Date of this Version
Plant Biotechnology Journal (2022) 20, pp. 1327–1345 doi: 10.1111/pbi.13810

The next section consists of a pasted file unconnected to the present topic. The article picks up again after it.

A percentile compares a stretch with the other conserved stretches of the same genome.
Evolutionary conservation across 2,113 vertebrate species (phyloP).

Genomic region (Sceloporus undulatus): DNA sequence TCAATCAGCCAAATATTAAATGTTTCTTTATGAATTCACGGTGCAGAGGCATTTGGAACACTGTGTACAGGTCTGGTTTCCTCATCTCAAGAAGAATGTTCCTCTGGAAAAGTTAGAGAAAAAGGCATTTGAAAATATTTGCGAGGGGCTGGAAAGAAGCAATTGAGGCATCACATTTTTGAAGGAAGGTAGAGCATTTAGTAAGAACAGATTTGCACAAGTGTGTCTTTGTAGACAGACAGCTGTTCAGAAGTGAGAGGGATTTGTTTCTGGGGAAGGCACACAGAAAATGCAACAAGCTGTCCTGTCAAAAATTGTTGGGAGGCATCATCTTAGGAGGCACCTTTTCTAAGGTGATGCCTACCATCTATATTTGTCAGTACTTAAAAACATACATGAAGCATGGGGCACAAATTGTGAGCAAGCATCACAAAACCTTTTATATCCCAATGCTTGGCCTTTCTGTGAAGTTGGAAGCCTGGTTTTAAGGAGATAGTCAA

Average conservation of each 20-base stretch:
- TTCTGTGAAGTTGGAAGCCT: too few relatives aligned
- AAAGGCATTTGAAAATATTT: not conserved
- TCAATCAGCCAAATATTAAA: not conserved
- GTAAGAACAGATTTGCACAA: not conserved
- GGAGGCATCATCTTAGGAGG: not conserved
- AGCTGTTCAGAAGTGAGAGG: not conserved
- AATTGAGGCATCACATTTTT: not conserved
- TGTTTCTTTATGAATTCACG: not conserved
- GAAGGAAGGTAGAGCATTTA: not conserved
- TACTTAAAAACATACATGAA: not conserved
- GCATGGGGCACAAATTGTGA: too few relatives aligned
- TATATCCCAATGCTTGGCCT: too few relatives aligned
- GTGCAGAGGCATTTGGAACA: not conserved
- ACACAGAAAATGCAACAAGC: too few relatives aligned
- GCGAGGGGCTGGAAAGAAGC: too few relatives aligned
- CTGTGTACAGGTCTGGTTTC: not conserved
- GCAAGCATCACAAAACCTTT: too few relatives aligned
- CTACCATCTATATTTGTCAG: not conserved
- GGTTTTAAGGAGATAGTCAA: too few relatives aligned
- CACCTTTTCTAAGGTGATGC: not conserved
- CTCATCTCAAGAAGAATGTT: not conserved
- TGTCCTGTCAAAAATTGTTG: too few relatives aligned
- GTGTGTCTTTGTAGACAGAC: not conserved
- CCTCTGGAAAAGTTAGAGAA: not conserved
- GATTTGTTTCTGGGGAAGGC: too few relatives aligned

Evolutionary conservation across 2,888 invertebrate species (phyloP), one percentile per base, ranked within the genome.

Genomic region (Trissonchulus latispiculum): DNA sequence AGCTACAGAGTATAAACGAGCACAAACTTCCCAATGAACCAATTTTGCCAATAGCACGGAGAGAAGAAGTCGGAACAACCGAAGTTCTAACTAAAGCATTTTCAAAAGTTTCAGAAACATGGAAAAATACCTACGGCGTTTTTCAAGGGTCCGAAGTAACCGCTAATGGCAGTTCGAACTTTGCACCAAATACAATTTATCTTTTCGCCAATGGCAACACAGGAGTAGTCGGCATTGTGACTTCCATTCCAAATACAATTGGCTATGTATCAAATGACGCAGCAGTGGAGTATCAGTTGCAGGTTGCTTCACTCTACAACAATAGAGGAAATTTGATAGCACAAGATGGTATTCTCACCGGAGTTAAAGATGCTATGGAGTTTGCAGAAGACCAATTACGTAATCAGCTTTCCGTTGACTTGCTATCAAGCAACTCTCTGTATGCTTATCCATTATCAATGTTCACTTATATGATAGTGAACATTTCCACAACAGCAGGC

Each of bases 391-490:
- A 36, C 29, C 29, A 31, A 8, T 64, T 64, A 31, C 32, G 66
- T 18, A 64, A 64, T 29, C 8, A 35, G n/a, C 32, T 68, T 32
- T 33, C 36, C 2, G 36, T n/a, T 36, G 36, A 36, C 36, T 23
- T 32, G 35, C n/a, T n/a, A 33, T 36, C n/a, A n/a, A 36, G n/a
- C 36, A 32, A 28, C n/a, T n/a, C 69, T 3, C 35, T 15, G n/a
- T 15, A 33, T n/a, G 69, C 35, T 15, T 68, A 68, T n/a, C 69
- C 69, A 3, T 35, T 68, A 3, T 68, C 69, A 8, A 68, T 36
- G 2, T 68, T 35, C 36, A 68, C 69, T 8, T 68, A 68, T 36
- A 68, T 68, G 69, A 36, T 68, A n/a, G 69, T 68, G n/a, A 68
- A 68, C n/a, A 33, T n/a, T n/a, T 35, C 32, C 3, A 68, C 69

Soybean oil is one of the most consumed vegetable oils worldwide. Genetic improvement of its concentration in seeds has been historically pursued due to its direct association with its market value. Engineering attempts aiming to increase soybean seed oil presented different degrees of success that varied with the genetic design and the specific variety considered. Understanding the embryo’s responses to the genetic modifications introduced, is a critical step to successful approaches. In this work, the metabolic and transcriptional responses to AtWRI1 and AtDGAT1 expression in soybean seeds were evaluated. AtWRI1 is a master regulator of fatty acid (FA) biosynthesis, and AtDGAT1 encodes an enzyme catalysing the final and rate-limiting step of triacylglycerides biosynthesis. The events expressing these genes in the embryo did not show an increase in total FA content, but they responded with changes in the oil and carbohydrate composition. Transcriptomic studies revealed a down-regulation of genes putatively encoding for oil body packaging proteins, and a strong induction of genes annotated as lipases and FA biosynthesis inhibitors. Novel putative AtWRI1 targets, presenting an AW-box in the upstream region of the genes, were identified by comparison with an event that harbours only AtWRI1. Lastly, targeted metabolomics analysis showed that carbon from sugar phosphates could be used for FA competing pathways, such as starch and cell wall polysaccharides, contributing to the restriction in oil accumulation. These results allowed the identification of key cellular processes that need to be considered to break the embryo’s natural restriction to uncontrolled seed lipid increase.